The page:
Engineering, by its very nature, is technical work. Leading a team is not.
Because the two jobs require different skill sets, engineers who seek managing or executive roles don’t always fall into those jobs. They follow a career path that leads to those positions. Before they can become a supervisor, they must show they have the skills needed to lead teams.
Dorota Shortell is now chief executive officer at Simplexity Product Development, an engineering product development company, in Portland, Ore. When she began her mechanical engineering career she hadn’t planned to enter the C-suite. But in retrospect, she saw how her career was shaped by the skills she demonstrated and the steps she took toward a leadership position.
Shortell shared five steps engineers must take if they want to take on leadership positions.
1. Communicate Your Successes:
Shortell began her career by redesigning an assembly inside a desktop printer.
“I realized a few weeks in, I’m doing all this work, but I don’t know if the client really likes the work,” she says. “I asked the senior engineer on the project if I could give the client a summary report every Friday to make sure they’re okay with the changes before we get too far down the line.”
Those reports proved helpful to the client. So much so that representatives later asked that Shortell to be placed on another one of their projects. The client welcomed the reports because they offered a clear view into the project.
Shortell also advocates sharing—in other words, communicating—your successes with higher-ups.
“Communication is always the difference,” Shortell said. “You can do great work, but if no one knows about it—and your managers are busy people—you won’t get recognition for it.”
She points out that she checked with the senior engineer on the project before sending the weekly reports.
“As we think about our leadership path, we can’t just assume we’re doing to do something and step on others’ toes. They’re going to feel you’re going over their heads,” she said. “There’s a balance between advocating for yourself and asking.”
The key to success here is to communicate with others on your team and with your managers and to advocate for yourself, Shortell said.
2. Share Your Career Goals:
Within four years of beginning her career, Shortell was promoted from design engineer to project manager to senior mechanical engineer. One thing that helped her climb: she told her boss of her plans for a career as a manager.
“I talked to my supervisor and said I wanted to become a project manager and asked about the things I can do to get there,” she said. “The fact I stated that so clearly made a difference. It gave my manager a view of the path along which I wanted to go. Don’t be shy to say, “Here’s the path I want to take, what are the skills I can develop and what is it I need to do to get there.’” she said.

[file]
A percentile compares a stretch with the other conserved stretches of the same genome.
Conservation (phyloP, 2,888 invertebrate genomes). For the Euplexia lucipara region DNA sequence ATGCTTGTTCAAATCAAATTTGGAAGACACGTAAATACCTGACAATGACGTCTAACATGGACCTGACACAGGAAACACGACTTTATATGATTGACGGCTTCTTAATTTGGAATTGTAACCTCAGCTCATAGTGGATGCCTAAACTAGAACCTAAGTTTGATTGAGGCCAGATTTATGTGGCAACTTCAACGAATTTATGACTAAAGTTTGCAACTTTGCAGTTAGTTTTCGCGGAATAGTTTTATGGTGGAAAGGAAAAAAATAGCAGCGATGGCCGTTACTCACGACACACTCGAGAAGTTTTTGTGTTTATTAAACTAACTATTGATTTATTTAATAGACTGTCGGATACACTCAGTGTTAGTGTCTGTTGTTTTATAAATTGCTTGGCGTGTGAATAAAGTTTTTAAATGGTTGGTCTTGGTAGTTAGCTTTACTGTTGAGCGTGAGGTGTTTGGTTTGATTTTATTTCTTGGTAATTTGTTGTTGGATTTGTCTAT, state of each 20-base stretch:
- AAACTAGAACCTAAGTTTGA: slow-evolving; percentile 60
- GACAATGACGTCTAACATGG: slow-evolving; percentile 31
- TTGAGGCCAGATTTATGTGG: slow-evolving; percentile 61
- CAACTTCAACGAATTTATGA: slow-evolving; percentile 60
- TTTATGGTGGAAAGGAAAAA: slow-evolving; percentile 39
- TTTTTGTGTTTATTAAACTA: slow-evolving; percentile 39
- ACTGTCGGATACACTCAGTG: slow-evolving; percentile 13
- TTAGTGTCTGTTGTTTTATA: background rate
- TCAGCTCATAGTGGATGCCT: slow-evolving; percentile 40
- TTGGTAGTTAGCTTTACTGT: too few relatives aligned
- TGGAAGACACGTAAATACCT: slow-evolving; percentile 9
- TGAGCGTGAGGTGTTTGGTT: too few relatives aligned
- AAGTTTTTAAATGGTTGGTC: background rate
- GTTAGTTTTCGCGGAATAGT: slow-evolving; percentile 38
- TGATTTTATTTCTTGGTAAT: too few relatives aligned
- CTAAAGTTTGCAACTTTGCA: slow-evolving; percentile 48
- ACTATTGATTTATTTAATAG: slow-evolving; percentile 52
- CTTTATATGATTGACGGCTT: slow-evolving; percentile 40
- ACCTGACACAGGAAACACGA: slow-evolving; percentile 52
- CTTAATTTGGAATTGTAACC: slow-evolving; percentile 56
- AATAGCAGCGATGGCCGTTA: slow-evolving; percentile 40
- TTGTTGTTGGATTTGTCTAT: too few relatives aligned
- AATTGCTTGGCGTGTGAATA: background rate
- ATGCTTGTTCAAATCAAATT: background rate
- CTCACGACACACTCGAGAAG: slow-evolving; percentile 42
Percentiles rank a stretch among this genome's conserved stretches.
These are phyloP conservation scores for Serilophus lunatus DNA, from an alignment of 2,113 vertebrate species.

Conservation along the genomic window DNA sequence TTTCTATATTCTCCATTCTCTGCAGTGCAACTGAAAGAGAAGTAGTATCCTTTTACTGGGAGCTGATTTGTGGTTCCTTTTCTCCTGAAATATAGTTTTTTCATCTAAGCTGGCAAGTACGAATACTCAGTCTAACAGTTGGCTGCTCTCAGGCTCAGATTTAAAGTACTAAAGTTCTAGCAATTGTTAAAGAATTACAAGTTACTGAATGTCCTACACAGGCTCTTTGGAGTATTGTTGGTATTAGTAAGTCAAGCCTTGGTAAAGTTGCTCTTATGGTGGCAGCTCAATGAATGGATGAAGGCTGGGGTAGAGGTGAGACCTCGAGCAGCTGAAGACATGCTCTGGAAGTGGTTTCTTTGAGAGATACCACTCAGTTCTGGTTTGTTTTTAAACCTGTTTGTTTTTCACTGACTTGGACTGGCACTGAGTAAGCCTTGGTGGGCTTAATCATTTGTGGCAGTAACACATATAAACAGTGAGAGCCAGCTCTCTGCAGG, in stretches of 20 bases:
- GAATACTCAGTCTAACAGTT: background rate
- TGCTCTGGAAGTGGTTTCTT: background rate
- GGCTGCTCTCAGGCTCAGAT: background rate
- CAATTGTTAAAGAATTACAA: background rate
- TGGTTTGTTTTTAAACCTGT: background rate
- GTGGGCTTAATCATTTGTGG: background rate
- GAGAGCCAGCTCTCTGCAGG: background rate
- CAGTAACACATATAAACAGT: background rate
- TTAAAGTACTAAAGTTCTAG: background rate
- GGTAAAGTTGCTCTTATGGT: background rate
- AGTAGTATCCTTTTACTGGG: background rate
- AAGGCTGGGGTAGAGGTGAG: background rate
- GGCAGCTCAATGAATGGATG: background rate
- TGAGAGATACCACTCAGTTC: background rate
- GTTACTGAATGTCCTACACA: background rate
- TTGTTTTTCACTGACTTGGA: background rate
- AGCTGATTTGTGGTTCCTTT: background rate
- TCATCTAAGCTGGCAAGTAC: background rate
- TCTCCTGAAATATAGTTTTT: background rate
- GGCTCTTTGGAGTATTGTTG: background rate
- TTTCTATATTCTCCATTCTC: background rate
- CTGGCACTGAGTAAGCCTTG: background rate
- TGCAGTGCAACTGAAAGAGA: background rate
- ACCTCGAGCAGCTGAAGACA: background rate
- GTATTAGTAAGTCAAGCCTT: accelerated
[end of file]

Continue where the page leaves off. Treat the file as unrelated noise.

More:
3. Project Confidence:
How you present yourself can be just as important as the technical skills you bring to the job.
“Not that you don’t need to know the technical side of things, but showing that you can be a leader is what get you noticed,” she said.
Shortell believes she was promoted because she was “already acting like a senior engineer” before she attained that role.
“My boss said ‘it’s easy to put you in front of clients, and people already know they can trust you and rely on you,’” Shortell said.
Act and dress in a professional manner. Learn and hone soft skills so you’re at relative ease among other professionals, she said.
Soft skills, including communication techniques, can sometimes be difficult for those engineers who are more comfortable working alone at their desks each day. But, with practice, relating to others becomes easier.
4. Connect with Others:
Let’s call this step “making connections” rather than networking. That way, this necessary step to a leadership role sounds less intimidating. Networking doesn’t have to be hard. Think about it as forming friendships, Shortell said. That the friendship may eventually lead to a new job or a promotion is of secondary value.
“Reaching out to people, connecting with people, is really important. But I know, as an introvert, it’s hard,” Shortell said. “Don’t go in saying ‘Here’s what I have to sell.’ Treat it like ‘This might be a cool person to know. Let me find out about them and see if I can help them.’”
Society and organizational meetings and gatherings—like those held by ASME chapters—are a great place to meet other cool people in your field.
Treat networking as the long game, she advises. Don’t expect immediate results. A connection you made two years ago may phone you tomorrow with news of a job opening at his or her company.
5. Take on New Opportunities:
Be willing to take on a new role even if you’re not 100 percent certain you’re up to the task, Shortell said.
“A lot of times we want to ensure we’re successful at something because we don’t want to fail. But if you don’t fail once in a while you’re not stretching yourself,” she said.
“Did I know how to be a CEO? No. Did I know I could learn to do the job? Yes. I’m smart. I knew I could ask for help and I knew I could figure it out as I go along,” she said.
The willingness to step up and to show up gets you noticed, she added.
The steps that can help you attain a leadership position will take courage and determination. They may not be easy, but the payoff comes not only in attaining the role you desired, but also in growing as an employee and as a person. Even if you don’t become CEO, the skills outlined above will help in all future endeavors.
Jean Thilmany is a freelance writer living in St. Paul who frequently writes on engineering topics.
This article was originally published on ASME.org
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